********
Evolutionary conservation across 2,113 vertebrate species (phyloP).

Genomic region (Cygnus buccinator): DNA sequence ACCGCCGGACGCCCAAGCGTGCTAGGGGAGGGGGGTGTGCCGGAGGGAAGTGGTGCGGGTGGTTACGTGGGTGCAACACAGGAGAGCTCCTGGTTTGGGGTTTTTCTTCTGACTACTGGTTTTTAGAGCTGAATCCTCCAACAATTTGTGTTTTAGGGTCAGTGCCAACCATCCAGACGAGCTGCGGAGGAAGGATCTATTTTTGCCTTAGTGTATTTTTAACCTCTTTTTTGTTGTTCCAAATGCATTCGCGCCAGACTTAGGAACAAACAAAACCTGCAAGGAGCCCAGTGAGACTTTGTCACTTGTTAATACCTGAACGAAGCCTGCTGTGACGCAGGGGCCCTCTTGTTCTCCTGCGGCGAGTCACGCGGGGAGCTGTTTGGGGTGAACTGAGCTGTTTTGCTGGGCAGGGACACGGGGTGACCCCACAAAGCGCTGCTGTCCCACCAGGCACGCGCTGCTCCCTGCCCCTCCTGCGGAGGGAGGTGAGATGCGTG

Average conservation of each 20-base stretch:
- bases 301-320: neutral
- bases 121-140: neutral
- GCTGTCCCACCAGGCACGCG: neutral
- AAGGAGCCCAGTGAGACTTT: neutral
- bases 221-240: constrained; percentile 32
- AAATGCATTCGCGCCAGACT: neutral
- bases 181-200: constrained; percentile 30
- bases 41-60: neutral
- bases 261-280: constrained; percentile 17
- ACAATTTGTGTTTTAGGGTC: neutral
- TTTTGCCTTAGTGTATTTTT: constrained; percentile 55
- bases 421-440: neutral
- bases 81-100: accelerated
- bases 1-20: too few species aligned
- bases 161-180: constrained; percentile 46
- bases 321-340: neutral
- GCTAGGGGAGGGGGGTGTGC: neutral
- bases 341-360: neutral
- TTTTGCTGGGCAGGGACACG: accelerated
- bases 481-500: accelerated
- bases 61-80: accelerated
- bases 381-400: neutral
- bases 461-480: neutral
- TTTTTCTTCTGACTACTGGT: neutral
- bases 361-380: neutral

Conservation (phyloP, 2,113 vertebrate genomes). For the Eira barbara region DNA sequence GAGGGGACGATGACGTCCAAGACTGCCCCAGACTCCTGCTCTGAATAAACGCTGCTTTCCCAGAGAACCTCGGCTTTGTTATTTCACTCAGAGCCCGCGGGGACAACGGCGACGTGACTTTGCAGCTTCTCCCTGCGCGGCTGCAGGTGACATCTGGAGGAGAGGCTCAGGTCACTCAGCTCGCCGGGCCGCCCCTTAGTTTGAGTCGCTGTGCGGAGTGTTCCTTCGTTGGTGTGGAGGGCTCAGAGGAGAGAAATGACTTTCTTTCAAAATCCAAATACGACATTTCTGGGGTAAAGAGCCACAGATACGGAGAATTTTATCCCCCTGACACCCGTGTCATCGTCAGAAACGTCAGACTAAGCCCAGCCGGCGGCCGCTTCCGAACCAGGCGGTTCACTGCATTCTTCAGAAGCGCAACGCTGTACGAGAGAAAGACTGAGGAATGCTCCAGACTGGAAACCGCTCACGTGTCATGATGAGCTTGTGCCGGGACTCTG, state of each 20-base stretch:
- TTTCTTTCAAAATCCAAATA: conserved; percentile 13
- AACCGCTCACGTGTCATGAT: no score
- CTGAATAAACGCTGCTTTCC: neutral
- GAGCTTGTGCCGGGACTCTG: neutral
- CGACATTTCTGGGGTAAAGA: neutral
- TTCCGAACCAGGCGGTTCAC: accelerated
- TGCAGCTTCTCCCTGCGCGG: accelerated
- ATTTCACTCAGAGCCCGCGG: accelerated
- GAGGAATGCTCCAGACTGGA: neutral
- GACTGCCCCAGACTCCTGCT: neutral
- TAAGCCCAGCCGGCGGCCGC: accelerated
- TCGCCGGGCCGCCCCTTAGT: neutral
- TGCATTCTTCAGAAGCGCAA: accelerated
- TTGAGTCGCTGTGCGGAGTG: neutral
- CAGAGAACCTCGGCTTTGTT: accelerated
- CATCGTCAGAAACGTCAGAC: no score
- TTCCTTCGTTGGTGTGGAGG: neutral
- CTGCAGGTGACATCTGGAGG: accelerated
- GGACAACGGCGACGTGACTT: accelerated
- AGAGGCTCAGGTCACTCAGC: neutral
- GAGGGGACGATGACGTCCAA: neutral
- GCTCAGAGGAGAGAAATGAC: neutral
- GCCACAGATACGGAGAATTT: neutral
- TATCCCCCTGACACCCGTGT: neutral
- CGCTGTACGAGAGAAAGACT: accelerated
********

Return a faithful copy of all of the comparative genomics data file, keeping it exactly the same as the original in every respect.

Evolutionary conservation across 2,113 vertebrate species (phyloP).

Genomic region (Cygnus buccinator): DNA sequence ACCGCCGGACGCCCAAGCGTGCTAGGGGAGGGGGGTGTGCCGGAGGGAAGTGGTGCGGGTGGTTACGTGGGTGCAACACAGGAGAGCTCCTGGTTTGGGGTTTTTCTTCTGACTACTGGTTTTTAGAGCTGAATCCTCCAACAATTTGTGTTTTAGGGTCAGTGCCAACCATCCAGACGAGCTGCGGAGGAAGGATCTATTTTTGCCTTAGTGTATTTTTAACCTCTTTTTTGTTGTTCCAAATGCATTCGCGCCAGACTTAGGAACAAACAAAACCTGCAAGGAGCCCAGTGAGACTTTGTCACTTGTTAATACCTGAACGAAGCCTGCTGTGACGCAGGGGCCCTCTTGTTCTCCTGCGGCGAGTCACGCGGGGAGCTGTTTGGGGTGAACTGAGCTGTTTTGCTGGGCAGGGACACGGGGTGACCCCACAAAGCGCTGCTGTCCCACCAGGCACGCGCTGCTCCCTGCCCCTCCTGCGGAGGGAGGTGAGATGCGTG

Average conservation of each 20-base stretch:
- bases 301-320: neutral
- bases 121-140: neutral
- GCTGTCCCACCAGGCACGCG: neutral
- AAGGAGCCCAGTGAGACTTT: neutral
- bases 221-240: constrained; percentile 32
- AAATGCATTCGCGCCAGACT: neutral
- bases 181-200: constrained; percentile 30
- bases 41-60: neutral
- bases 261-280: constrained; percentile 17
- ACAATTTGTGTTTTAGGGTC: neutral
- TTTTGCCTTAGTGTATTTTT: constrained; percentile 55
- bases 421-440: neutral
- bases 81-100: accelerated
- bases 1-20: too few species aligned
- bases 161-180: constrained; percentile 46
- bases 321-340: neutral
- GCTAGGGGAGGGGGGTGTGC: neutral
- bases 341-360: neutral
- TTTTGCTGGGCAGGGACACG: accelerated
- bases 481-500: accelerated
- bases 61-80: accelerated
- bases 381-400: neutral
- bases 461-480: neutral
- TTTTTCTTCTGACTACTGGT: neutral
- bases 361-380: neutral

Conservation (phyloP, 2,113 vertebrate genomes). For the Eira barbara region DNA sequence GAGGGGACGATGACGTCCAAGACTGCCCCAGACTCCTGCTCTGAATAAACGCTGCTTTCCCAGAGAACCTCGGCTTTGTTATTTCACTCAGAGCCCGCGGGGACAACGGCGACGTGACTTTGCAGCTTCTCCCTGCGCGGCTGCAGGTGACATCTGGAGGAGAGGCTCAGGTCACTCAGCTCGCCGGGCCGCCCCTTAGTTTGAGTCGCTGTGCGGAGTGTTCCTTCGTTGGTGTGGAGGGCTCAGAGGAGAGAAATGACTTTCTTTCAAAATCCAAATACGACATTTCTGGGGTAAAGAGCCACAGATACGGAGAATTTTATCCCCCTGACACCCGTGTCATCGTCAGAAACGTCAGACTAAGCCCAGCCGGCGGCCGCTTCCGAACCAGGCGGTTCACTGCATTCTTCAGAAGCGCAACGCTGTACGAGAGAAAGACTGAGGAATGCTCCAGACTGGAAACCGCTCACGTGTCATGATGAGCTTGTGCCGGGACTCTG, state of each 20-base stretch:
- TTTCTTTCAAAATCCAAATA: conserved; percentile 13
- AACCGCTCACGTGTCATGAT: no score
- CTGAATAAACGCTGCTTTCC: neutral
- GAGCTTGTGCCGGGACTCTG: neutral
- CGACATTTCTGGGGTAAAGA: neutral
- TTCCGAACCAGGCGGTTCAC: accelerated
- TGCAGCTTCTCCCTGCGCGG: accelerated
- ATTTCACTCAGAGCCCGCGG: accelerated
- GAGGAATGCTCCAGACTGGA: neutral
- GACTGCCCCAGACTCCTGCT: neutral
- TAAGCCCAGCCGGCGGCCGC: accelerated
- TCGCCGGGCCGCCCCTTAGT: neutral
- TGCATTCTTCAGAAGCGCAA: accelerated
- TTGAGTCGCTGTGCGGAGTG: neutral
- CAGAGAACCTCGGCTTTGTT: accelerated
- CATCGTCAGAAACGTCAGAC: no score
- TTCCTTCGTTGGTGTGGAGG: neutral
- CTGCAGGTGACATCTGGAGG: accelerated
- GGACAACGGCGACGTGACTT: accelerated
- AGAGGCTCAGGTCACTCAGC: neutral
- GAGGGGACGATGACGTCCAA: neutral
- GCTCAGAGGAGAGAAATGAC: neutral
- GCCACAGATACGGAGAATTT: neutral
- TATCCCCCTGACACCCGTGT: neutral
- CGCTGTACGAGAGAAAGACT: accelerated